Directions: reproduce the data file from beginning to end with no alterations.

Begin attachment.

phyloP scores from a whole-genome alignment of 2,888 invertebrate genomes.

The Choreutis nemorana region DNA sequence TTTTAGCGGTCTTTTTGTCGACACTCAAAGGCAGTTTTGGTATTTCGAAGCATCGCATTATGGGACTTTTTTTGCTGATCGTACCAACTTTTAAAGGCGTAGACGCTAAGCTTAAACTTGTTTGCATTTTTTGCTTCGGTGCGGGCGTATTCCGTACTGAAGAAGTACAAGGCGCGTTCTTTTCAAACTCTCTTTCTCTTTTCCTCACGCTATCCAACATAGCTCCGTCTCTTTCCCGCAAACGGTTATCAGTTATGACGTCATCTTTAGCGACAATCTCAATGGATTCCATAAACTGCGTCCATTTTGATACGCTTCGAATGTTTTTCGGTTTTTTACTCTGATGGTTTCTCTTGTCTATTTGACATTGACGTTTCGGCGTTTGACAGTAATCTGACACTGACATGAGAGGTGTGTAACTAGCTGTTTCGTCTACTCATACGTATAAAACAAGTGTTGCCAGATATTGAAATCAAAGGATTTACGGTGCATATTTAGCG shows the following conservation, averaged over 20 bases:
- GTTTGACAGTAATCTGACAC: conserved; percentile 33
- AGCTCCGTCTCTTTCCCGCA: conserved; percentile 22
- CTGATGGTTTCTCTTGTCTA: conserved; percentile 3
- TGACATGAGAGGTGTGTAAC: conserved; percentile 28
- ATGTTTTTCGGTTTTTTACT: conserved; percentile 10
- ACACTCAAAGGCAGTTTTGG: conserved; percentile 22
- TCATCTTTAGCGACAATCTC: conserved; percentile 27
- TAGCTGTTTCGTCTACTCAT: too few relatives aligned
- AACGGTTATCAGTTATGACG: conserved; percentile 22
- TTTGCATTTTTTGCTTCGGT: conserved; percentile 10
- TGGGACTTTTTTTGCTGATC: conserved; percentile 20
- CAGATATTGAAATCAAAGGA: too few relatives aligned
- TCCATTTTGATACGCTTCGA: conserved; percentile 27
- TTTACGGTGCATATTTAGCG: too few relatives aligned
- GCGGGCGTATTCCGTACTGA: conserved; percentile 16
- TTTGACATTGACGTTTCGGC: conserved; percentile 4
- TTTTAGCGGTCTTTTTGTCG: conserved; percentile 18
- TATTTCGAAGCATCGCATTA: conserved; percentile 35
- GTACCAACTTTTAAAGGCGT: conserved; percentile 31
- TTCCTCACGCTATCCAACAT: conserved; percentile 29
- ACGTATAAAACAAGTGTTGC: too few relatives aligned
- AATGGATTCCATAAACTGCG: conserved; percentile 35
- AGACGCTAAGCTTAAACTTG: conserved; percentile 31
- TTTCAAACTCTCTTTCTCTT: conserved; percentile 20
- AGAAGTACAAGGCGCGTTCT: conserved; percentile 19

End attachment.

phyloP scores from a whole-genome alignment of 2,888 invertebrate genomes.

The Choreutis nemorana region DNA sequence TTTTAGCGGTCTTTTTGTCGACACTCAAAGGCAGTTTTGGTATTTCGAAGCATCGCATTATGGGACTTTTTTTGCTGATCGTACCAACTTTTAAAGGCGTAGACGCTAAGCTTAAACTTGTTTGCATTTTTTGCTTCGGTGCGGGCGTATTCCGTACTGAAGAAGTACAAGGCGCGTTCTTTTCAAACTCTCTTTCTCTTTTCCTCACGCTATCCAACATAGCTCCGTCTCTTTCCCGCAAACGGTTATCAGTTATGACGTCATCTTTAGCGACAATCTCAATGGATTCCATAAACTGCGTCCATTTTGATACGCTTCGAATGTTTTTCGGTTTTTTACTCTGATGGTTTCTCTTGTCTATTTGACATTGACGTTTCGGCGTTTGACAGTAATCTGACACTGACATGAGAGGTGTGTAACTAGCTGTTTCGTCTACTCATACGTATAAAACAAGTGTTGCCAGATATTGAAATCAAAGGATTTACGGTGCATATTTAGCG shows the following conservation, averaged over 20 bases:
- GTTTGACAGTAATCTGACAC: conserved; percentile 33
- AGCTCCGTCTCTTTCCCGCA: conserved; percentile 22
- CTGATGGTTTCTCTTGTCTA: conserved; percentile 3
- TGACATGAGAGGTGTGTAAC: conserved; percentile 28
- ATGTTTTTCGGTTTTTTACT: conserved; percentile 10
- ACACTCAAAGGCAGTTTTGG: conserved; percentile 22
- TCATCTTTAGCGACAATCTC: conserved; percentile 27
- TAGCTGTTTCGTCTACTCAT: too few relatives aligned
- AACGGTTATCAGTTATGACG: conserved; percentile 22
- TTTGCATTTTTTGCTTCGGT: conserved; percentile 10
- TGGGACTTTTTTTGCTGATC: conserved; percentile 20
- CAGATATTGAAATCAAAGGA: too few relatives aligned
- TCCATTTTGATACGCTTCGA: conserved; percentile 27
- TTTACGGTGCATATTTAGCG: too few relatives aligned
- GCGGGCGTATTCCGTACTGA: conserved; percentile 16
- TTTGACATTGACGTTTCGGC: conserved; percentile 4
- TTTTAGCGGTCTTTTTGTCG: conserved; percentile 18
- TATTTCGAAGCATCGCATTA: conserved; percentile 35
- GTACCAACTTTTAAAGGCGT: conserved; percentile 31
- TTCCTCACGCTATCCAACAT: conserved; percentile 29
- ACGTATAAAACAAGTGTTGC: too few relatives aligned
- AATGGATTCCATAAACTGCG: conserved; percentile 35
- AGACGCTAAGCTTAAACTTG: conserved; percentile 31
- TTTCAAACTCTCTTTCTCTT: conserved; percentile 20
- AGAAGTACAAGGCGCGTTCT: conserved; percentile 19